From the Khmer Rouge’s forced attempt to turn back the clock in Cambodia to the time I saw my parents in the same bed two years after their breakup, history is filled with both large (Khmer Rouge) and small (my parents) attempts to recapture a bygone era.

And it never, ever works out well.

This has been a year of dramatic personal change for me and my family. I started my own business. I work harder than I’ve ever worked. For the time being, I actually make less money than I made at my last job, where my compensation was on the upper end of my industry, my entire family had their healthcare covered by my employer, and I had offices (literally) across multiple time zones.

That said, I couldn’t be happier with the way things are now. Every morning I wake up feeling like I control my own destiny, and that if I keep working hard my ceiling is much higher—even if I had to start closer to the floor.

This year held another huge change for my family. My wife Megan re-entered the workforce in a big way when she became the Community Manager of a startup incubator. We, but especially Megan, have learned how difficult it is to be a two-income family, and I know she has become very familiar with the term “mom guilt”.

Still, she loves being around her startups, and takes a huge amount of pride in her work. She has created a real community for the companies in her incubator and as one of those companies it’s pretty cool to get to see her succeed at something so different. It makes me crazy proud of her.


Excitement vs. Security

But even if we didn’t like these changes, it would be impossible to go back. Some days I do look back fondly on the time when I wasn’t the one who had to worry about every little thing that happens in our company. I miss the days when I would come home and dinner would just be there, or Megan had had the time to make cookies in the afternoon.

I know our kids miss having their mom waiting at home for them. I know she misses waiting at home for her “littles”. I know we all miss mornings that didn’t seem like a fire drill.

But it really doesn’t matter how much we all miss the way things used to be. It was time for us as individuals and as a family to evolve and change. Things don’t stay the same forever, and while it’s easy to romanticize the good parts about yesterday, it’s also important to remember the things that made you desire change and forced you to evolve.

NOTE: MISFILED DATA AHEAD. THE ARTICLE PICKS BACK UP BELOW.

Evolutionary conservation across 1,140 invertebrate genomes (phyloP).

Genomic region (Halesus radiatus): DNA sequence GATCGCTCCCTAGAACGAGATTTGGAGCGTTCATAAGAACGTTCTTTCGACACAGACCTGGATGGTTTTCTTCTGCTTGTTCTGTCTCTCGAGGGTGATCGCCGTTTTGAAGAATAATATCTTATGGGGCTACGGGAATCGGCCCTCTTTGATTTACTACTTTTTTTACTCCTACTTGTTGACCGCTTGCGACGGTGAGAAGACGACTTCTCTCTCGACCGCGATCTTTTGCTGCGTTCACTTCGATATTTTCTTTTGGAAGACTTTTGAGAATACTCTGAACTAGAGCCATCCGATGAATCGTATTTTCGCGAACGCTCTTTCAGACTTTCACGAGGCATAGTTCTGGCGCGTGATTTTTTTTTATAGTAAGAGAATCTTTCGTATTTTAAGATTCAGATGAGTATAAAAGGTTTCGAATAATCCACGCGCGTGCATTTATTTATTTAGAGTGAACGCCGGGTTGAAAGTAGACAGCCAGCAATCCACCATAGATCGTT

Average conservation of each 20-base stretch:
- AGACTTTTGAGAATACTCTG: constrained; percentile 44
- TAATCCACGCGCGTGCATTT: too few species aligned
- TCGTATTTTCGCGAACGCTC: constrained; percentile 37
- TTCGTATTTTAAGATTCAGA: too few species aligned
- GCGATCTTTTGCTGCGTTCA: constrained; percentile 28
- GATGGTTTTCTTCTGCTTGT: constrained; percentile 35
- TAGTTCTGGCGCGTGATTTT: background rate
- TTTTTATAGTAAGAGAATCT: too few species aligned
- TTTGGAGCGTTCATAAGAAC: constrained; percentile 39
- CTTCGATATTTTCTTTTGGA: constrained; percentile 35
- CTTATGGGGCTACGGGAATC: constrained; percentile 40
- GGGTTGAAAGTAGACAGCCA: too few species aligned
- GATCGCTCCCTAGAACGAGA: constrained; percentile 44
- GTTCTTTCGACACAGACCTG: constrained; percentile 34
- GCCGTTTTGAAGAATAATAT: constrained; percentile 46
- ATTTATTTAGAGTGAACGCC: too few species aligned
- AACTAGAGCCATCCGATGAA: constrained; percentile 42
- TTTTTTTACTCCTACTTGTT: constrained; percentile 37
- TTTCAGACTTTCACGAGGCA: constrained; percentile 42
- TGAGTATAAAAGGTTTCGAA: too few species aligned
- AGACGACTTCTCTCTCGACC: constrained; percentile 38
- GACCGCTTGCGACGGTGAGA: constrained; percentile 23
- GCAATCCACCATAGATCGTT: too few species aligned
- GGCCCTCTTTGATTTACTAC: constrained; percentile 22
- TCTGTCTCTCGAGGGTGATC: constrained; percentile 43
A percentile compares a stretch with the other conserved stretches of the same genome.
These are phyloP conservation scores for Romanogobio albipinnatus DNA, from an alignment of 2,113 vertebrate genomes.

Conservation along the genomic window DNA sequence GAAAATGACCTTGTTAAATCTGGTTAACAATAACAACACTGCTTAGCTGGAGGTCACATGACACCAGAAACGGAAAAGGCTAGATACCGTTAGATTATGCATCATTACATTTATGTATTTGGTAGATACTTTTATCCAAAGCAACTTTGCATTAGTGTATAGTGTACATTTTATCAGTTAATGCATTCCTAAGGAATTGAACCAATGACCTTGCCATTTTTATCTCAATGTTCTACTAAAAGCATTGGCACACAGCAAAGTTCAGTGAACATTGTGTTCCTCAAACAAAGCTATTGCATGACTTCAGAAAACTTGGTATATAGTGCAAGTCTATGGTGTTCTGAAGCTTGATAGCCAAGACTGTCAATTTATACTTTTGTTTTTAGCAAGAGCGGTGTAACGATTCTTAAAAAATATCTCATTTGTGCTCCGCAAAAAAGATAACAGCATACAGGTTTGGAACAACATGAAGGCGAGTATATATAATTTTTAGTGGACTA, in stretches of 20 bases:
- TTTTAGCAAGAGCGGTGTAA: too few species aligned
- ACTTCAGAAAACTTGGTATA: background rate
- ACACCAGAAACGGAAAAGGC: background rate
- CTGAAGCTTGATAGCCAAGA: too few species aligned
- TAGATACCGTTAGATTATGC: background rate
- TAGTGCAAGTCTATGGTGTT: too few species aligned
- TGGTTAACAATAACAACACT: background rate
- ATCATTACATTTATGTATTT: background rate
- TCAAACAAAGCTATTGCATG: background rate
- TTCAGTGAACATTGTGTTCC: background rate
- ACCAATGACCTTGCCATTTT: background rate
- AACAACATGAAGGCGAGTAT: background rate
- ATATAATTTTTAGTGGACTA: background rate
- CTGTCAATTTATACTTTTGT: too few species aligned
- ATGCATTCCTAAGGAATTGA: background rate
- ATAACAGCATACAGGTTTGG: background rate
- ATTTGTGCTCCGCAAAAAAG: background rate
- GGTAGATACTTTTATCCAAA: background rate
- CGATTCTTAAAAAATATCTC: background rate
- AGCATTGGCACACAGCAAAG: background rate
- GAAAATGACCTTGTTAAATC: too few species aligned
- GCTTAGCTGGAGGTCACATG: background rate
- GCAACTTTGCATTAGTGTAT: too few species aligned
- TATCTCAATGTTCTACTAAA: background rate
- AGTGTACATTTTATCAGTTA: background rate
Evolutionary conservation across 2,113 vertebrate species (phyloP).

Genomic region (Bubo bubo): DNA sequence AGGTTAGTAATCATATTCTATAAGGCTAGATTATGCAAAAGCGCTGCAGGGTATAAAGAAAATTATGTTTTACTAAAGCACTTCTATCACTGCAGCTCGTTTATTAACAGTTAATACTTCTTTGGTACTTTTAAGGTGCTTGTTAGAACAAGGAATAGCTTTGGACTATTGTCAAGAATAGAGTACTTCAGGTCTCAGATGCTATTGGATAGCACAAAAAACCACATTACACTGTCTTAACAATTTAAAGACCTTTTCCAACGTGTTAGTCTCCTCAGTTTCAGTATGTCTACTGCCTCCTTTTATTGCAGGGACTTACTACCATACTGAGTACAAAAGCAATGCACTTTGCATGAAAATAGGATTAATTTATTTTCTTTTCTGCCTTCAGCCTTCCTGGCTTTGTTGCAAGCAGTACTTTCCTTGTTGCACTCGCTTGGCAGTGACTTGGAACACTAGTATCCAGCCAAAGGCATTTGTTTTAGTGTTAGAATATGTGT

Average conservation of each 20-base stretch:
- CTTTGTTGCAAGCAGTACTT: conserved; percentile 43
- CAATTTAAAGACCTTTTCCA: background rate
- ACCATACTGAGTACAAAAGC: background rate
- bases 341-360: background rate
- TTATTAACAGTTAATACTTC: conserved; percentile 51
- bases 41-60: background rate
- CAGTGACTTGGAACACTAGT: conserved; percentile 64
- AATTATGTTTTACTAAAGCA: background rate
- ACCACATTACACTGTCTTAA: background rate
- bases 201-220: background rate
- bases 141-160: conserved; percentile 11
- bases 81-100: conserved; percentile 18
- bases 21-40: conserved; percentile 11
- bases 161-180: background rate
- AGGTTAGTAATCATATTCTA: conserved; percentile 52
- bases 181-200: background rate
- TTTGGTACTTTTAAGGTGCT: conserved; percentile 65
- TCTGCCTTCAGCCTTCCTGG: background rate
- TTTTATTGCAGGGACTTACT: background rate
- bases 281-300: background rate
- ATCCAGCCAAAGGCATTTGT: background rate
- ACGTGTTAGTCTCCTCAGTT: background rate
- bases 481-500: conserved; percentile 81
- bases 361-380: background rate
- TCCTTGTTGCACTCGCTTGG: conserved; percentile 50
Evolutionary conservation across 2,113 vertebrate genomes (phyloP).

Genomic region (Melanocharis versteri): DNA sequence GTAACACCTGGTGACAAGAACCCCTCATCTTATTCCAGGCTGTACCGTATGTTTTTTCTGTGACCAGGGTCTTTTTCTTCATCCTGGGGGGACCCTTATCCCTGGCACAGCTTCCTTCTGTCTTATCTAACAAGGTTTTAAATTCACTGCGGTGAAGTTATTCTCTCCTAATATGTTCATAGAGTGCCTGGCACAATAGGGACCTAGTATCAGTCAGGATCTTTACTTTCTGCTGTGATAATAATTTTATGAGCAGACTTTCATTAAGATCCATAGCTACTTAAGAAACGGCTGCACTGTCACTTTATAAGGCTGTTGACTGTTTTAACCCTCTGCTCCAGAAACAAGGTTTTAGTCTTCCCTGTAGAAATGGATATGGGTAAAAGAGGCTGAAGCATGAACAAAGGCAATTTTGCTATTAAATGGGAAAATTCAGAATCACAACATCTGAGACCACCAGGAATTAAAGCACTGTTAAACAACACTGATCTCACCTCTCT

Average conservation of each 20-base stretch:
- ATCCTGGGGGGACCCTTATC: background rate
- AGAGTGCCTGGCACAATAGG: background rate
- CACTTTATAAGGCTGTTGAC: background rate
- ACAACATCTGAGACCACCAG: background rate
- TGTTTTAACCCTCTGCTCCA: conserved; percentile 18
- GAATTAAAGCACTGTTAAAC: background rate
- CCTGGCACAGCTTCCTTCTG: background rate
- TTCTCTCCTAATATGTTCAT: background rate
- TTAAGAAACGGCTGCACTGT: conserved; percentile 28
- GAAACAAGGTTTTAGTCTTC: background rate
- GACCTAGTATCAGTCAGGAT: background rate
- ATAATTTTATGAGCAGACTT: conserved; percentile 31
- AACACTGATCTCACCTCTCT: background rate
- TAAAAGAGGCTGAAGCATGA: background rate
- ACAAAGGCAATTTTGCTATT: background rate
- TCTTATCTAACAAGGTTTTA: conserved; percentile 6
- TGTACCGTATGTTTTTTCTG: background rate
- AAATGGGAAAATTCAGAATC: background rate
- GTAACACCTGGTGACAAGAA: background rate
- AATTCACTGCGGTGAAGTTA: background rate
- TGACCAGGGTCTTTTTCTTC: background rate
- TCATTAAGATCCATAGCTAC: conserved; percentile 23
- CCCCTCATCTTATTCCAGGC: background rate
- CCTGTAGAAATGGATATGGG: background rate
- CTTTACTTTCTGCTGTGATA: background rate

For me, when I weighed the security of employment against my growing desire to build something of my own, desire easily outweighed security.

It almost always does.

When my wife weighed the security of a life she had known for 12 years against the excitement of doing something new, excitement easily outweighed security.

It almost always does.


We also face this issue as a society and a species. The future is a scary place, and our desire to return to an allegedly safer time seems to drive much of our political dialogue. In fact, George Will, the influential political commentator, has suggested that a litmus test for candidates in 2016 be a willingness to return to what is known as the “Lochner Era”, a time in the early 20th century when, based on a case known as Lochner vs. New York, the Supreme Court rejected almost any law or regulation on the private sector, including minimum wage and child labor laws.

No matter what your political orientation is (and conservative Justices—including Robert Bork and John Roberts—have spoken against “Lochner”), the reality is we can’t go back, as individuals or as societies.

I could give up on growing my business, but I could never go back to a time when I didn’t know what it felt like to call my own shots.


My wife could quit her job and become a stay-at-home mom again, but she could never go back to a time when she didn’t know what it felt like to hear someone tell her she’s doing a good job—and that person not be someone dependent on her for their dinner.

Societally we could abolish minimum wage and child labor laws, but we could never go back to a time when it didn’t feel wrong to have a 10 year-old working in a coal mine for company scrip.

The future can be scary, and 2016 will have its share of disappointments for each of us as individuals, and all of us as a people.

But there is only one way, and that’s forward.

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